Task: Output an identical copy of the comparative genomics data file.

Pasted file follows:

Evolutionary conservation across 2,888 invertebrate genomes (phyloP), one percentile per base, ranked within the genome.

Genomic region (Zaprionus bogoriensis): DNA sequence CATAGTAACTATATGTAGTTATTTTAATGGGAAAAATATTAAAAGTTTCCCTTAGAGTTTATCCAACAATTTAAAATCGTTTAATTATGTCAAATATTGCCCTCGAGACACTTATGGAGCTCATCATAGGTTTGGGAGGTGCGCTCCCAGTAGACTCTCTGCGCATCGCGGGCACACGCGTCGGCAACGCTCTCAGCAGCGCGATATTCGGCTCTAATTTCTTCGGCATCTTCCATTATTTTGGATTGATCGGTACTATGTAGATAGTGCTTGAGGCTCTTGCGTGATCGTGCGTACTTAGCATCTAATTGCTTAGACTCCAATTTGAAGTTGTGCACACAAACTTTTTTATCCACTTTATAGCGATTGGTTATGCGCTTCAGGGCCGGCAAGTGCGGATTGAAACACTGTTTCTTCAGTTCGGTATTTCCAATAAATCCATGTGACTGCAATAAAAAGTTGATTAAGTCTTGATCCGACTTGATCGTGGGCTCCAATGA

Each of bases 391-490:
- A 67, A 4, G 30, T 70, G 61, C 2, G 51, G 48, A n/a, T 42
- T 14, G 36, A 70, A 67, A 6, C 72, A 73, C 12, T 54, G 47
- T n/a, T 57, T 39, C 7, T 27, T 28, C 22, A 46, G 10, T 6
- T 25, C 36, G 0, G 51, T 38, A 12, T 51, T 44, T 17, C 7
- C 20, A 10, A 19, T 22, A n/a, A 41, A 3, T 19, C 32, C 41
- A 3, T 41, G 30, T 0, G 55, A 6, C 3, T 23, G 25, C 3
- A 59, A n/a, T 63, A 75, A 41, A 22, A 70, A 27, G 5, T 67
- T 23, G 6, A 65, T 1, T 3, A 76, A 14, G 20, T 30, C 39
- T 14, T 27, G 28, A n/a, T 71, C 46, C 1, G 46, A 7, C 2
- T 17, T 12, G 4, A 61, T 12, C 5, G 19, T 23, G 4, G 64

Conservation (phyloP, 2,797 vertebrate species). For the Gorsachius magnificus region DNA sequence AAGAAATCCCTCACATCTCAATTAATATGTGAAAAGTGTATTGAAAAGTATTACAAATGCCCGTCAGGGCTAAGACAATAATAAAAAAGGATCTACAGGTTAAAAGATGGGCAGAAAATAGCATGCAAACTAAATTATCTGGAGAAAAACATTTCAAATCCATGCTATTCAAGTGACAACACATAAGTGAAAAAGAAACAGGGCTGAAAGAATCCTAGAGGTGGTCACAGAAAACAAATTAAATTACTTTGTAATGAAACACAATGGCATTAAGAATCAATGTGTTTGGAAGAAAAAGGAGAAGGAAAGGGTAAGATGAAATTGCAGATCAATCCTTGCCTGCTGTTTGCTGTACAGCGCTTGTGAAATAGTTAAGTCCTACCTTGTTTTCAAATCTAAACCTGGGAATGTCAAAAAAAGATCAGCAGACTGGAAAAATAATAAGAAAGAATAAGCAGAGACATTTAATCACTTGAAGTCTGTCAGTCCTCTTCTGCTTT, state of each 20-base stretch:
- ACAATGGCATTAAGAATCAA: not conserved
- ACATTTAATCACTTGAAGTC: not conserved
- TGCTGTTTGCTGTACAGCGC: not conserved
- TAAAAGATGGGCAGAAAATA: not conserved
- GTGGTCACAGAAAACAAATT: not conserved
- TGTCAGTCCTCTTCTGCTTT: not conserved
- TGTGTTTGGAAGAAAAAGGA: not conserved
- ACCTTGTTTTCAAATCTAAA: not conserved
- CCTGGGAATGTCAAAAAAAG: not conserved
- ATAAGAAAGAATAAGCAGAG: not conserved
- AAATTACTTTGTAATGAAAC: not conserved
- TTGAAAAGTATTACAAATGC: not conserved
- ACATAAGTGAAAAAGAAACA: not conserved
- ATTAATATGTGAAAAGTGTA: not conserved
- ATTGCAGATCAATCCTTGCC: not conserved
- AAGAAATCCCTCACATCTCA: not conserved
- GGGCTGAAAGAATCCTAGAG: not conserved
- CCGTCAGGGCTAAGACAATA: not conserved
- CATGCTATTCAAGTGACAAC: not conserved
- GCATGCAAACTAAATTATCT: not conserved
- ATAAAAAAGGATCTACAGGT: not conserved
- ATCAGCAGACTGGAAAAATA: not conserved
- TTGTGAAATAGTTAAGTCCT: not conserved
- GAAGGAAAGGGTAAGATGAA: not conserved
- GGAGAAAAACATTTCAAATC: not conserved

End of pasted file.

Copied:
Evolutionary conservation across 2,888 invertebrate genomes (phyloP), one percentile per base, ranked within the genome.

Genomic region (Zaprionus bogoriensis): DNA sequence CATAGTAACTATATGTAGTTATTTTAATGGGAAAAATATTAAAAGTTTCCCTTAGAGTTTATCCAACAATTTAAAATCGTTTAATTATGTCAAATATTGCCCTCGAGACACTTATGGAGCTCATCATAGGTTTGGGAGGTGCGCTCCCAGTAGACTCTCTGCGCATCGCGGGCACACGCGTCGGCAACGCTCTCAGCAGCGCGATATTCGGCTCTAATTTCTTCGGCATCTTCCATTATTTTGGATTGATCGGTACTATGTAGATAGTGCTTGAGGCTCTTGCGTGATCGTGCGTACTTAGCATCTAATTGCTTAGACTCCAATTTGAAGTTGTGCACACAAACTTTTTTATCCACTTTATAGCGATTGGTTATGCGCTTCAGGGCCGGCAAGTGCGGATTGAAACACTGTTTCTTCAGTTCGGTATTTCCAATAAATCCATGTGACTGCAATAAAAAGTTGATTAAGTCTTGATCCGACTTGATCGTGGGCTCCAATGA

Each of bases 391-490:
- A 67, A 4, G 30, T 70, G 61, C 2, G 51, G 48, A n/a, T 42
- T 14, G 36, A 70, A 67, A 6, C 72, A 73, C 12, T 54, G 47
- T n/a, T 57, T 39, C 7, T 27, T 28, C 22, A 46, G 10, T 6
- T 25, C 36, G 0, G 51, T 38, A 12, T 51, T 44, T 17, C 7
- C 20, A 10, A 19, T 22, A n/a, A 41, A 3, T 19, C 32, C 41
- A 3, T 41, G 30, T 0, G 55, A 6, C 3, T 23, G 25, C 3
- A 59, A n/a, T 63, A 75, A 41, A 22, A 70, A 27, G 5, T 67
- T 23, G 6, A 65, T 1, T 3, A 76, A 14, G 20, T 30, C 39
- T 14, T 27, G 28, A n/a, T 71, C 46, C 1, G 46, A 7, C 2
- T 17, T 12, G 4, A 61, T 12, C 5, G 19, T 23, G 4, G 64

Conservation (phyloP, 2,797 vertebrate species). For the Gorsachius magnificus region DNA sequence AAGAAATCCCTCACATCTCAATTAATATGTGAAAAGTGTATTGAAAAGTATTACAAATGCCCGTCAGGGCTAAGACAATAATAAAAAAGGATCTACAGGTTAAAAGATGGGCAGAAAATAGCATGCAAACTAAATTATCTGGAGAAAAACATTTCAAATCCATGCTATTCAAGTGACAACACATAAGTGAAAAAGAAACAGGGCTGAAAGAATCCTAGAGGTGGTCACAGAAAACAAATTAAATTACTTTGTAATGAAACACAATGGCATTAAGAATCAATGTGTTTGGAAGAAAAAGGAGAAGGAAAGGGTAAGATGAAATTGCAGATCAATCCTTGCCTGCTGTTTGCTGTACAGCGCTTGTGAAATAGTTAAGTCCTACCTTGTTTTCAAATCTAAACCTGGGAATGTCAAAAAAAGATCAGCAGACTGGAAAAATAATAAGAAAGAATAAGCAGAGACATTTAATCACTTGAAGTCTGTCAGTCCTCTTCTGCTTT, state of each 20-base stretch:
- ACAATGGCATTAAGAATCAA: not conserved
- ACATTTAATCACTTGAAGTC: not conserved
- TGCTGTTTGCTGTACAGCGC: not conserved
- TAAAAGATGGGCAGAAAATA: not conserved
- GTGGTCACAGAAAACAAATT: not conserved
- TGTCAGTCCTCTTCTGCTTT: not conserved
- TGTGTTTGGAAGAAAAAGGA: not conserved
- ACCTTGTTTTCAAATCTAAA: not conserved
- CCTGGGAATGTCAAAAAAAG: not conserved
- ATAAGAAAGAATAAGCAGAG: not conserved
- AAATTACTTTGTAATGAAAC: not conserved
- TTGAAAAGTATTACAAATGC: not conserved
- ACATAAGTGAAAAAGAAACA: not conserved
- ATTAATATGTGAAAAGTGTA: not conserved
- ATTGCAGATCAATCCTTGCC: not conserved
- AAGAAATCCCTCACATCTCA: not conserved
- GGGCTGAAAGAATCCTAGAG: not conserved
- CCGTCAGGGCTAAGACAATA: not conserved
- CATGCTATTCAAGTGACAAC: not conserved
- GCATGCAAACTAAATTATCT: not conserved
- ATAAAAAAGGATCTACAGGT: not conserved
- ATCAGCAGACTGGAAAAATA: not conserved
- TTGTGAAATAGTTAAGTCCT: not conserved
- GAAGGAAAGGGTAAGATGAA: not conserved
- GGAGAAAAACATTTCAAATC: not conserved